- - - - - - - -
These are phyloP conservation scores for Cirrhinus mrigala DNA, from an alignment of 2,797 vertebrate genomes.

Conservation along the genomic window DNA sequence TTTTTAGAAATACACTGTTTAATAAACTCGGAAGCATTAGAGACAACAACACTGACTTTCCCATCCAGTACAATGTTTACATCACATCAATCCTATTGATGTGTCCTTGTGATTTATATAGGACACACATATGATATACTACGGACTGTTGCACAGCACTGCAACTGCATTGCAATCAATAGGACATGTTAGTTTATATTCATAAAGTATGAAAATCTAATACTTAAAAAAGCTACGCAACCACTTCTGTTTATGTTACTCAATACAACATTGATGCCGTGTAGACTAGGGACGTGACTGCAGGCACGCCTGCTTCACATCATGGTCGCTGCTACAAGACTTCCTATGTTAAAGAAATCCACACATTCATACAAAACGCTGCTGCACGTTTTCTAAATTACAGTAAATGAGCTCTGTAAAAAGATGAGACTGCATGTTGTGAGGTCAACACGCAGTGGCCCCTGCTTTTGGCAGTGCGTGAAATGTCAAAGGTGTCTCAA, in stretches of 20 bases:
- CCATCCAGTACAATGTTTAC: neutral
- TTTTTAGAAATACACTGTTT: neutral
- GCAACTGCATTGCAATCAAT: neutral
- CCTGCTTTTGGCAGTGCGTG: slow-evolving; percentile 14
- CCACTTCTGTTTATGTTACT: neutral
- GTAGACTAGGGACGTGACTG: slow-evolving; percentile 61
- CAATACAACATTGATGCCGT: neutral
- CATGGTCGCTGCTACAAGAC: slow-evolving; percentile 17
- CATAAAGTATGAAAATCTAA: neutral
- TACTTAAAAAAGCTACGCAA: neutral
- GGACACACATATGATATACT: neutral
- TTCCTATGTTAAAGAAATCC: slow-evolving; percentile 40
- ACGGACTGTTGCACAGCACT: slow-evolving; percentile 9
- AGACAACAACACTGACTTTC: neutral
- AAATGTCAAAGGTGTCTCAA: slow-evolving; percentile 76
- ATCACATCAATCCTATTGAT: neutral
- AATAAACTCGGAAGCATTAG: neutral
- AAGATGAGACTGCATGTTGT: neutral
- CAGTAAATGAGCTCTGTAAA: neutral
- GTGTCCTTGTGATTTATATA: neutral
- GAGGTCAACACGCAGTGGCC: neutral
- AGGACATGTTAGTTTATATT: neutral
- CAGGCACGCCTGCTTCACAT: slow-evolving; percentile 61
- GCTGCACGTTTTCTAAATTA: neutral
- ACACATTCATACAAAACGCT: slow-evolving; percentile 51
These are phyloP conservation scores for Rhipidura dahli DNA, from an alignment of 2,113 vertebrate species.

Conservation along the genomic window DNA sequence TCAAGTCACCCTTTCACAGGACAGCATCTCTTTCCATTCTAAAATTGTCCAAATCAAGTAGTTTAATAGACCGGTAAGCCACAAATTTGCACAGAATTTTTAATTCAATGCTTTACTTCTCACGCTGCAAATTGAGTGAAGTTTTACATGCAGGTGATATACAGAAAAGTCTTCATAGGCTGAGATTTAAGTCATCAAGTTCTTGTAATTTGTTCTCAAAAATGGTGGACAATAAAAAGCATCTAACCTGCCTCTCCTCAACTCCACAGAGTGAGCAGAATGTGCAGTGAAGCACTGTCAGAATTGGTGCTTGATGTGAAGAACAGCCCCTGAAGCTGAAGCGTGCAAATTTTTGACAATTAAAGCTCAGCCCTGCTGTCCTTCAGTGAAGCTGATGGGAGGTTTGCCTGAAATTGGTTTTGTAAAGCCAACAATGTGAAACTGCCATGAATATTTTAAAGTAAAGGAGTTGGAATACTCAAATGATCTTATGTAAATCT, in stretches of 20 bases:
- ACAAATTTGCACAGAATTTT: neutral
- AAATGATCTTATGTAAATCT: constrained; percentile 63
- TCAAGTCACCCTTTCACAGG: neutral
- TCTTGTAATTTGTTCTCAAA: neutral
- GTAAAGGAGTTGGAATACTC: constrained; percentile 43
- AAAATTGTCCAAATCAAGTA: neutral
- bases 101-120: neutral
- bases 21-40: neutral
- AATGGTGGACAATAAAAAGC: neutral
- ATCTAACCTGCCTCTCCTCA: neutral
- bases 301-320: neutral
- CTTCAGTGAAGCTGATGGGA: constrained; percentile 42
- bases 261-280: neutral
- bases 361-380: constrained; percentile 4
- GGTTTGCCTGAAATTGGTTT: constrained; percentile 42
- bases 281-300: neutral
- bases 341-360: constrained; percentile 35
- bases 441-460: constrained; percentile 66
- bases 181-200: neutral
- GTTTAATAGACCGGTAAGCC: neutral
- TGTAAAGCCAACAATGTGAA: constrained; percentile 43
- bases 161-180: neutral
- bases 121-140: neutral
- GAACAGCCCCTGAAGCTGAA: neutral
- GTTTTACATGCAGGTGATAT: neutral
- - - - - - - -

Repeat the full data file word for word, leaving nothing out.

These are phyloP conservation scores for Cirrhinus mrigala DNA, from an alignment of 2,797 vertebrate genomes.

Conservation along the genomic window DNA sequence TTTTTAGAAATACACTGTTTAATAAACTCGGAAGCATTAGAGACAACAACACTGACTTTCCCATCCAGTACAATGTTTACATCACATCAATCCTATTGATGTGTCCTTGTGATTTATATAGGACACACATATGATATACTACGGACTGTTGCACAGCACTGCAACTGCATTGCAATCAATAGGACATGTTAGTTTATATTCATAAAGTATGAAAATCTAATACTTAAAAAAGCTACGCAACCACTTCTGTTTATGTTACTCAATACAACATTGATGCCGTGTAGACTAGGGACGTGACTGCAGGCACGCCTGCTTCACATCATGGTCGCTGCTACAAGACTTCCTATGTTAAAGAAATCCACACATTCATACAAAACGCTGCTGCACGTTTTCTAAATTACAGTAAATGAGCTCTGTAAAAAGATGAGACTGCATGTTGTGAGGTCAACACGCAGTGGCCCCTGCTTTTGGCAGTGCGTGAAATGTCAAAGGTGTCTCAA, in stretches of 20 bases:
- CCATCCAGTACAATGTTTAC: neutral
- TTTTTAGAAATACACTGTTT: neutral
- GCAACTGCATTGCAATCAAT: neutral
- CCTGCTTTTGGCAGTGCGTG: slow-evolving; percentile 14
- CCACTTCTGTTTATGTTACT: neutral
- GTAGACTAGGGACGTGACTG: slow-evolving; percentile 61
- CAATACAACATTGATGCCGT: neutral
- CATGGTCGCTGCTACAAGAC: slow-evolving; percentile 17
- CATAAAGTATGAAAATCTAA: neutral
- TACTTAAAAAAGCTACGCAA: neutral
- GGACACACATATGATATACT: neutral
- TTCCTATGTTAAAGAAATCC: slow-evolving; percentile 40
- ACGGACTGTTGCACAGCACT: slow-evolving; percentile 9
- AGACAACAACACTGACTTTC: neutral
- AAATGTCAAAGGTGTCTCAA: slow-evolving; percentile 76
- ATCACATCAATCCTATTGAT: neutral
- AATAAACTCGGAAGCATTAG: neutral
- AAGATGAGACTGCATGTTGT: neutral
- CAGTAAATGAGCTCTGTAAA: neutral
- GTGTCCTTGTGATTTATATA: neutral
- GAGGTCAACACGCAGTGGCC: neutral
- AGGACATGTTAGTTTATATT: neutral
- CAGGCACGCCTGCTTCACAT: slow-evolving; percentile 61
- GCTGCACGTTTTCTAAATTA: neutral
- ACACATTCATACAAAACGCT: slow-evolving; percentile 51
These are phyloP conservation scores for Rhipidura dahli DNA, from an alignment of 2,113 vertebrate species.

Conservation along the genomic window DNA sequence TCAAGTCACCCTTTCACAGGACAGCATCTCTTTCCATTCTAAAATTGTCCAAATCAAGTAGTTTAATAGACCGGTAAGCCACAAATTTGCACAGAATTTTTAATTCAATGCTTTACTTCTCACGCTGCAAATTGAGTGAAGTTTTACATGCAGGTGATATACAGAAAAGTCTTCATAGGCTGAGATTTAAGTCATCAAGTTCTTGTAATTTGTTCTCAAAAATGGTGGACAATAAAAAGCATCTAACCTGCCTCTCCTCAACTCCACAGAGTGAGCAGAATGTGCAGTGAAGCACTGTCAGAATTGGTGCTTGATGTGAAGAACAGCCCCTGAAGCTGAAGCGTGCAAATTTTTGACAATTAAAGCTCAGCCCTGCTGTCCTTCAGTGAAGCTGATGGGAGGTTTGCCTGAAATTGGTTTTGTAAAGCCAACAATGTGAAACTGCCATGAATATTTTAAAGTAAAGGAGTTGGAATACTCAAATGATCTTATGTAAATCT, in stretches of 20 bases:
- ACAAATTTGCACAGAATTTT: neutral
- AAATGATCTTATGTAAATCT: constrained; percentile 63
- TCAAGTCACCCTTTCACAGG: neutral
- TCTTGTAATTTGTTCTCAAA: neutral
- GTAAAGGAGTTGGAATACTC: constrained; percentile 43
- AAAATTGTCCAAATCAAGTA: neutral
- bases 101-120: neutral
- bases 21-40: neutral
- AATGGTGGACAATAAAAAGC: neutral
- ATCTAACCTGCCTCTCCTCA: neutral
- bases 301-320: neutral
- CTTCAGTGAAGCTGATGGGA: constrained; percentile 42
- bases 261-280: neutral
- bases 361-380: constrained; percentile 4
- GGTTTGCCTGAAATTGGTTT: constrained; percentile 42
- bases 281-300: neutral
- bases 341-360: constrained; percentile 35
- bases 441-460: constrained; percentile 66
- bases 181-200: neutral
- GTTTAATAGACCGGTAAGCC: neutral
- TGTAAAGCCAACAATGTGAA: constrained; percentile 43
- bases 161-180: neutral
- bases 121-140: neutral
- GAACAGCCCCTGAAGCTGAA: neutral
- GTTTTACATGCAGGTGATAT: neutral